I also have concerns about other aspects of the report, which I’ll discuss in the next post.

Reference

Sullivan, P.M & Knutson, J.F (2000). Maltreatment and disabilities: A population based epidemiological study. Child Abuse & Neglect, 24, 1257–1273,

policy makers on the brain

Findings from neurobiology research are presented as ‘medical evidence’ by politicians Graham Allen and Iain Duncan Smith to support their proposals for early intervention programmes for children from deprived backgrounds. Before looking in detail at what they have to say about brain development, it might be helpful if I summarise my understanding of the process. It squares with the account cited by Munro here [1]; so I’m assuming I’m on the right track.

Brain development

Brain development is an outcome of the interaction between four factors [2];

• genetic
• epigenetic (the impact of the environment on gene expression)
• environmental (from nutrition to the behaviour of others)
• behavioural (the impact of the child’s own behaviour)

The relative impact of the different factors varies between individuals and at different stages of development.

The number, formation and location of brain cells (neurons) is almost entirely genetically determined, although it can be affected by environmental factors. A baby has a full complement of neurons at birth, although some neurogenesis occurs in some areas of the brain in adults.

Interconnections between neurons are formed by synapses.

diagram of synapse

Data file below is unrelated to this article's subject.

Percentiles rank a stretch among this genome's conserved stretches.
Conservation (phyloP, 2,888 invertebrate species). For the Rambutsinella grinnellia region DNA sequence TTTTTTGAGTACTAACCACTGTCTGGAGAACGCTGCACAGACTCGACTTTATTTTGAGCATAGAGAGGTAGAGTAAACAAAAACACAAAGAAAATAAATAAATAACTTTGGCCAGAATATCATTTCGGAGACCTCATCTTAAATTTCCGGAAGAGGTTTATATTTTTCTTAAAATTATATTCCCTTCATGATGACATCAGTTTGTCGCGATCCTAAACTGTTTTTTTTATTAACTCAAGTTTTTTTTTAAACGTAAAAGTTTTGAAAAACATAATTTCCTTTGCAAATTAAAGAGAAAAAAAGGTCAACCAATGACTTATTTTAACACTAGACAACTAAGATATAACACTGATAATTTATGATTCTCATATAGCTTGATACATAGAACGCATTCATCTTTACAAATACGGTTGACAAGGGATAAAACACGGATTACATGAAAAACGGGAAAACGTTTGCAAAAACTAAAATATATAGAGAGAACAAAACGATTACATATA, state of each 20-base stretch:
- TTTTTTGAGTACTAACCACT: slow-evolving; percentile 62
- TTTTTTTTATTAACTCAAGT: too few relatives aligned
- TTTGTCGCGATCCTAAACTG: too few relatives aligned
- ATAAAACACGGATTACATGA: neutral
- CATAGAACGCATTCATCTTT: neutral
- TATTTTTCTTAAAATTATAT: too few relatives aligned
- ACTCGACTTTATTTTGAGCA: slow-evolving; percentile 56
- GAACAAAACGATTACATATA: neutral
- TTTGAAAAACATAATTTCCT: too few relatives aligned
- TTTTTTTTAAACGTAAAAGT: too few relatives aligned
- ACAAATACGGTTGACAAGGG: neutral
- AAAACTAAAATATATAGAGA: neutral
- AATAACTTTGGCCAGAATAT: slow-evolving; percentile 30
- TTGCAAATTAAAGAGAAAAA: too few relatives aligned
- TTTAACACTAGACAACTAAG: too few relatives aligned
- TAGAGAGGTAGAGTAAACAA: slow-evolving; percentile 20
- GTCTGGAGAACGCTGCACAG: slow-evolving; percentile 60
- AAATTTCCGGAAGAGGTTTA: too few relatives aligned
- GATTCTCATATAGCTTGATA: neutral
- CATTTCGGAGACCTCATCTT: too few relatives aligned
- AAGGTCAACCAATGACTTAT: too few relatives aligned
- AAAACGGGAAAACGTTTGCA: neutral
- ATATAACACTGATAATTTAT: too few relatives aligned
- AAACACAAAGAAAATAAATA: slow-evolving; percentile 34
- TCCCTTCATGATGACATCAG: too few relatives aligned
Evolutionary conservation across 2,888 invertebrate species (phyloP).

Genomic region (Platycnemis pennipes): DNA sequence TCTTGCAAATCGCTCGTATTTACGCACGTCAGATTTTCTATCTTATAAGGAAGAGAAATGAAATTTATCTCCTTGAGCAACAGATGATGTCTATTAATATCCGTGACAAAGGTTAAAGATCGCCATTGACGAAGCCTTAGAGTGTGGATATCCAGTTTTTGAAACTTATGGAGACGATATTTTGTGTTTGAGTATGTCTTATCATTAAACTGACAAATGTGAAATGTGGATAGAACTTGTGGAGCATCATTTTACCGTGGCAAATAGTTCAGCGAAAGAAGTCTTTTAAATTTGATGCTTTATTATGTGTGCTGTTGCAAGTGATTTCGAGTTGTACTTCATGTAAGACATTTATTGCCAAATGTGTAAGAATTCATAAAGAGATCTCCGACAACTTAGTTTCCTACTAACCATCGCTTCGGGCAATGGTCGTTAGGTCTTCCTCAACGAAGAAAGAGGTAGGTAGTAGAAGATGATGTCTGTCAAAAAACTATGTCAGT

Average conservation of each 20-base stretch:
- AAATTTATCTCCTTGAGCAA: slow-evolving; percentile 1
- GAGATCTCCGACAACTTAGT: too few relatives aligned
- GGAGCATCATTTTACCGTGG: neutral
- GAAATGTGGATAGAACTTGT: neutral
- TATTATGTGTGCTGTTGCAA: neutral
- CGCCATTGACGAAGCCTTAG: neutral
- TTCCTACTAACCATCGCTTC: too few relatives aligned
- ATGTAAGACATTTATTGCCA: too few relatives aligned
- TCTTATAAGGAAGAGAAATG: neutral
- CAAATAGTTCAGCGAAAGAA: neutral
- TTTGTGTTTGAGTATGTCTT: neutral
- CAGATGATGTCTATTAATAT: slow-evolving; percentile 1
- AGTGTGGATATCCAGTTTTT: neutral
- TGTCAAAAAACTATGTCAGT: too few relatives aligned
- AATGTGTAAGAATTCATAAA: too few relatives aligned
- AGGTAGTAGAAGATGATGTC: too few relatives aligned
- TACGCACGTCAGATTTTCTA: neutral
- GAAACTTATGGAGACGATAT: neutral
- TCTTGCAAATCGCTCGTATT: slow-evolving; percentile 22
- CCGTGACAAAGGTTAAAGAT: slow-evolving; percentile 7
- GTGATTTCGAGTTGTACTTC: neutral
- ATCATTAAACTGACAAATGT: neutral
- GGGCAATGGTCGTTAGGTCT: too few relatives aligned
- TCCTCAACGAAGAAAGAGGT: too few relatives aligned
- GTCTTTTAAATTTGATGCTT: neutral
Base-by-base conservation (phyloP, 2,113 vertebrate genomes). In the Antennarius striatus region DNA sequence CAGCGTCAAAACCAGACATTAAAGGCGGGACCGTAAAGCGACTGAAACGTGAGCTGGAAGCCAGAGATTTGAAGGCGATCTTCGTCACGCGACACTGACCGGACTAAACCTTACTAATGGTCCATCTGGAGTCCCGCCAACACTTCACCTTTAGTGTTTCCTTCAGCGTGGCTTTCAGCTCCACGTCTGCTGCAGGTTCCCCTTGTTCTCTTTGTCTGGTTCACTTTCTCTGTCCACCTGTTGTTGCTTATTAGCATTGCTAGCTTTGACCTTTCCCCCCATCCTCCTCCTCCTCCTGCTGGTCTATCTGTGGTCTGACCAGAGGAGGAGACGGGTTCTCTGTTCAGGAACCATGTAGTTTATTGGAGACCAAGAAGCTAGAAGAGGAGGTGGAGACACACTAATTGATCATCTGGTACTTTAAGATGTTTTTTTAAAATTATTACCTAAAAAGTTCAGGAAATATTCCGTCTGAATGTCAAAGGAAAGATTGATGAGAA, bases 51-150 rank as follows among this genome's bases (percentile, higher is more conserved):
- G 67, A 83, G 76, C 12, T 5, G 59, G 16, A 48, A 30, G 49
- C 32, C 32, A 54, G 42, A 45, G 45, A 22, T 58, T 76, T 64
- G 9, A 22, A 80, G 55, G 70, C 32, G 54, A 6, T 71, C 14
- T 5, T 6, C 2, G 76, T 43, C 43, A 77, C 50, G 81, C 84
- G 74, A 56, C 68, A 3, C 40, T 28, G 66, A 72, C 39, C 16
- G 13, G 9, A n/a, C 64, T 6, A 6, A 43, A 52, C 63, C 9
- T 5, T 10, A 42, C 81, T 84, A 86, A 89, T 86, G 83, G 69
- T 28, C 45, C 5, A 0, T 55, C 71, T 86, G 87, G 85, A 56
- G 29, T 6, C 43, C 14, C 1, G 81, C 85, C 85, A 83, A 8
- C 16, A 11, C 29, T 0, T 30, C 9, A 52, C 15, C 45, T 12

The evidence suggests that the role of synapses in learning is essentially a three-stage process.

Novel patterns of sensory input result in new synapses being formed (synaptogenesis). The number of synapses in the brain increases dramatically in the first three years after birth, running into trillions – far more than are found in adult brains.

If the same patterns of sensory input are repeated, some neuronal connections are reinforced and others weakened by synapses dying off (synaptic pruning), resulting in the formation of efficient information-processing pathways.

A third stage, myelination, takes place when neuronal pathways that are used repeatedly develop a fatty myelin sheath that greatly increases the speed of transmission of electrical impulses along the neurons. This makes some processes very fast and they are experienced as ‘automatic’.

Learning also appears to be kick-started by genetically-controlled factors such as the underlying structure of the brain and reflex responses. Reflexes are automatic, unconscious motor responses to stimuli [3], ranging from tongue protrusion to the step-reflex that forms the basis for later walking [4].